Planning and buying linear TV is also a big undertaking. Usually, major advertisers plan a yearly TV schedule all at once, and buy inventory from major network upfronts. This process can take months and requires a lot of back and forth between planners, buyers, and networks. Legacy buyers also get the first look at the best inventory and have the lowest rates, which makes it hard for new or smaller players to compete.
Lastly, measurement of television is very limited when compared to digital measurement opportunities. Market testing, pre-post analysis, and media mix modeling can prove the value of TV, but results are not finalized until weeks after a campaign has ended. This makes it hard for marketers to understand how their campaigns are performing in real time. And even when measurement results become available, most TV budgets are locked in and cannot be cancelled, which inhibits advertisers from making adjustments throughout the year based on performance.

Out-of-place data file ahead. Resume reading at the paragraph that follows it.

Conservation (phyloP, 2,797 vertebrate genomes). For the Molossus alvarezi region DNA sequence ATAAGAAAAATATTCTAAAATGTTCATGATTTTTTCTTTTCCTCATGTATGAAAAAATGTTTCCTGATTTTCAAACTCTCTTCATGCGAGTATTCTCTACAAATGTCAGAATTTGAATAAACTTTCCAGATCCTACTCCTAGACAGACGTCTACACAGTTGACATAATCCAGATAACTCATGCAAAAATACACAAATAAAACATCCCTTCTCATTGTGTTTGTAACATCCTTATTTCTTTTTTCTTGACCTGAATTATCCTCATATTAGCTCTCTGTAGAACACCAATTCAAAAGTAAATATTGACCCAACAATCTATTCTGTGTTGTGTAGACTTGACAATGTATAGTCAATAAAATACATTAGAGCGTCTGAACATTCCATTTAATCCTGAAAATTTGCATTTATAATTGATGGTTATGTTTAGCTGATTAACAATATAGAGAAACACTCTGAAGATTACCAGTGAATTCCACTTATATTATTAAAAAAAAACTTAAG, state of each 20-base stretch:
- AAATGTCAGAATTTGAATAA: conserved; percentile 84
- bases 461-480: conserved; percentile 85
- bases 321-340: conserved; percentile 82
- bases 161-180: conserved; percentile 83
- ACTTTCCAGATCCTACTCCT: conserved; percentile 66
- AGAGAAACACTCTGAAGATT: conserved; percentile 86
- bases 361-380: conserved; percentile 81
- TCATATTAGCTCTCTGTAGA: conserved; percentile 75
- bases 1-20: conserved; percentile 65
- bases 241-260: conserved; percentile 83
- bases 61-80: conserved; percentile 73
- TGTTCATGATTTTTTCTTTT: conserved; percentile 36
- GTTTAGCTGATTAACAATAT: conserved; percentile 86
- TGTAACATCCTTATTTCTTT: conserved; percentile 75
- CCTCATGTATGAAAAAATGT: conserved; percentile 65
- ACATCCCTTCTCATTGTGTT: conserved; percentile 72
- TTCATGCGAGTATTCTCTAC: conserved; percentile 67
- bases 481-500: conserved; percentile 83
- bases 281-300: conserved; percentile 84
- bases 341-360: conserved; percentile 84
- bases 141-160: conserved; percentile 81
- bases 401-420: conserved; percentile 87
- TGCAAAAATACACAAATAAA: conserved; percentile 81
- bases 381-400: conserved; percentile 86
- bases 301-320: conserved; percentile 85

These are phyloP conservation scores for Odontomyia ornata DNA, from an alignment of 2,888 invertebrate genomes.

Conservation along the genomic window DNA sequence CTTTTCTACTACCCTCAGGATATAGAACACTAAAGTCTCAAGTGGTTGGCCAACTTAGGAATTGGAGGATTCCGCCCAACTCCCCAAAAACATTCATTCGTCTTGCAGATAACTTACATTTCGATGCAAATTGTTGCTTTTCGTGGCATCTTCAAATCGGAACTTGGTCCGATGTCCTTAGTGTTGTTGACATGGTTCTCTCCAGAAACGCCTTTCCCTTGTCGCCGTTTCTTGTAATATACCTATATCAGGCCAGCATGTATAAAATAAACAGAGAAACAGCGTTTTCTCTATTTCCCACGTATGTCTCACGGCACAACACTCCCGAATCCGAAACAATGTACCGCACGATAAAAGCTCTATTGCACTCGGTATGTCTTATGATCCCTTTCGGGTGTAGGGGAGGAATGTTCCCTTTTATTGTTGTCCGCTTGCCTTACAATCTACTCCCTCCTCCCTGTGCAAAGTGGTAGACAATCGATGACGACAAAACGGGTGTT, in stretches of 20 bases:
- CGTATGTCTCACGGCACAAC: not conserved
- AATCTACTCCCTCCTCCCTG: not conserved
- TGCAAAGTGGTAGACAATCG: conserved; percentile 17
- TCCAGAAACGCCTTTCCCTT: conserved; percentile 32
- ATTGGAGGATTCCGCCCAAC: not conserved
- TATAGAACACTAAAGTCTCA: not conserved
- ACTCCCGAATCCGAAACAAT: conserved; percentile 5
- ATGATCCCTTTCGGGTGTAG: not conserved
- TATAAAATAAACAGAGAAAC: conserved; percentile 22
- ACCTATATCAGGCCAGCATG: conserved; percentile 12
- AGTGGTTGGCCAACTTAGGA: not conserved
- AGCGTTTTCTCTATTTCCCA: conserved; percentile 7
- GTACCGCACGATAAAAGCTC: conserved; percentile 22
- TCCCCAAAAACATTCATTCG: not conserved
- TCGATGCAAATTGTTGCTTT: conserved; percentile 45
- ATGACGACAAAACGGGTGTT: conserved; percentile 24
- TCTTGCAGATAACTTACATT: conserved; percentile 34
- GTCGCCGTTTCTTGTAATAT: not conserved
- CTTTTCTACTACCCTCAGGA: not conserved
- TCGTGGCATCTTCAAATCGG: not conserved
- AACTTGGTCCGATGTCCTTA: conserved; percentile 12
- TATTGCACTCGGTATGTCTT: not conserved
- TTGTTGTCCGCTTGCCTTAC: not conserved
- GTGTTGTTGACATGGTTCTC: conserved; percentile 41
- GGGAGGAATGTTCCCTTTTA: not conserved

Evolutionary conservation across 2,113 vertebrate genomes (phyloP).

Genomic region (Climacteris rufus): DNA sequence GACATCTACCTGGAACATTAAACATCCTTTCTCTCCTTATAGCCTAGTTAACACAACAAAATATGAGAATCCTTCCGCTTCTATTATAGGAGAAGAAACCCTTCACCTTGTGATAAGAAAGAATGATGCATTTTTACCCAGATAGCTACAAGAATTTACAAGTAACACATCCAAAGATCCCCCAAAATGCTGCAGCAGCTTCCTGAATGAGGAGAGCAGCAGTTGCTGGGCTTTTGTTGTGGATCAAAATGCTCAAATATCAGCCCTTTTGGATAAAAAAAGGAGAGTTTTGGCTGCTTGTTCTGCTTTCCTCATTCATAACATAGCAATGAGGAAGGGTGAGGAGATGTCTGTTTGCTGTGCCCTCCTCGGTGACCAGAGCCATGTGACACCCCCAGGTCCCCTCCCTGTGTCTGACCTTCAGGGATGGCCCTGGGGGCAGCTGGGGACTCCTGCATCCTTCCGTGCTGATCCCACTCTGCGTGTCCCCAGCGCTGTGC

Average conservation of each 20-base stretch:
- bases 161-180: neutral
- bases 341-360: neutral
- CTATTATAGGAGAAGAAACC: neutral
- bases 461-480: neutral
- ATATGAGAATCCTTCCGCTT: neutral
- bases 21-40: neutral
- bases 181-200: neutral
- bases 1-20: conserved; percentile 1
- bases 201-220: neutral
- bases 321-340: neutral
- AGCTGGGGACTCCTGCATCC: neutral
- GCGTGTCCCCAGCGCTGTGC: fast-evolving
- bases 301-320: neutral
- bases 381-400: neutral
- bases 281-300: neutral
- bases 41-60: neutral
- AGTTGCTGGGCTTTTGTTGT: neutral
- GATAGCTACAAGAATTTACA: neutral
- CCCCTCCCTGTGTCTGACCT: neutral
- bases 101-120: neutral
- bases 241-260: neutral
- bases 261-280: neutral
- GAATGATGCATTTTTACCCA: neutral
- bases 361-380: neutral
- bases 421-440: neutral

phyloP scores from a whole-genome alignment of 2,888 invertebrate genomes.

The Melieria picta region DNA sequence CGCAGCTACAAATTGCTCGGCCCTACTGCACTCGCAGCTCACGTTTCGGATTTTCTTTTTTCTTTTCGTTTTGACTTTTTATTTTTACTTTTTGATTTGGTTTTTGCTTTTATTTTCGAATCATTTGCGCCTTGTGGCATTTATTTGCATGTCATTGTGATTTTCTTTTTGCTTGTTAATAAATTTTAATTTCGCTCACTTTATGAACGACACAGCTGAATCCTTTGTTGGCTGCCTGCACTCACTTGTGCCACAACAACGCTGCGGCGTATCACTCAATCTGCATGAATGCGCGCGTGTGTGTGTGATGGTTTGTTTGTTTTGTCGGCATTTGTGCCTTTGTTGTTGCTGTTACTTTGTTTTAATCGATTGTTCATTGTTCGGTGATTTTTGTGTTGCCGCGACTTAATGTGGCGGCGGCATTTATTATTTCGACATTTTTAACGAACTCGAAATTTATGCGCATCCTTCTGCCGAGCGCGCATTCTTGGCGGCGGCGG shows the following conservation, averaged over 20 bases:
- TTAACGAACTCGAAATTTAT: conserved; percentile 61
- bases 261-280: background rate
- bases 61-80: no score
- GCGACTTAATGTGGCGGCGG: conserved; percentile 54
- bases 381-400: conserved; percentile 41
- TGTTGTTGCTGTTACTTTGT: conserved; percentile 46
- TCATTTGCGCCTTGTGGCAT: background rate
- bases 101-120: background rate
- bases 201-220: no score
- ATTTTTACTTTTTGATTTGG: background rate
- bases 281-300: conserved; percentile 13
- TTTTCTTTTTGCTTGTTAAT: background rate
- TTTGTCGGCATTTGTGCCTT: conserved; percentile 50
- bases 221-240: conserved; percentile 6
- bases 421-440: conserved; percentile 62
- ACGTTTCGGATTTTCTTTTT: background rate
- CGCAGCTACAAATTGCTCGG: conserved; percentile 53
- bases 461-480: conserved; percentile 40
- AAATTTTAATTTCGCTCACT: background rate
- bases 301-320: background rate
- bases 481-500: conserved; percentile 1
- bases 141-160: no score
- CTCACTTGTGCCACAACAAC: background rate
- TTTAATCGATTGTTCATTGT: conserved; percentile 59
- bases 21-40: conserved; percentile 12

TV is Evolving to Fill Gaps in Capabilities
As marketers get smarter about targeting and measurement across digital media channels, TV often appears stuck in the past. However, with the advancement of data collection and technology, there has been an opening for TV to evolve. Programmatic TV (PTV), or the process of buying audience-based advertising inventory through an automated system, is advancing television media buying in a way that mirrors digital buying methods.
As programmatic platforms build out their advanced TV offerings, planning and buying is getting more automated. Technology is doing the heavy lifting of TV planning and beginning to automate aspects of the buying process. Some networks are even building automated feeds that allow advertisers to see available inventory in real time and purchase that inventory programmatically. Automation cuts lead times, freeing up time for buyers and allowing advertisers to get up and running much quicker.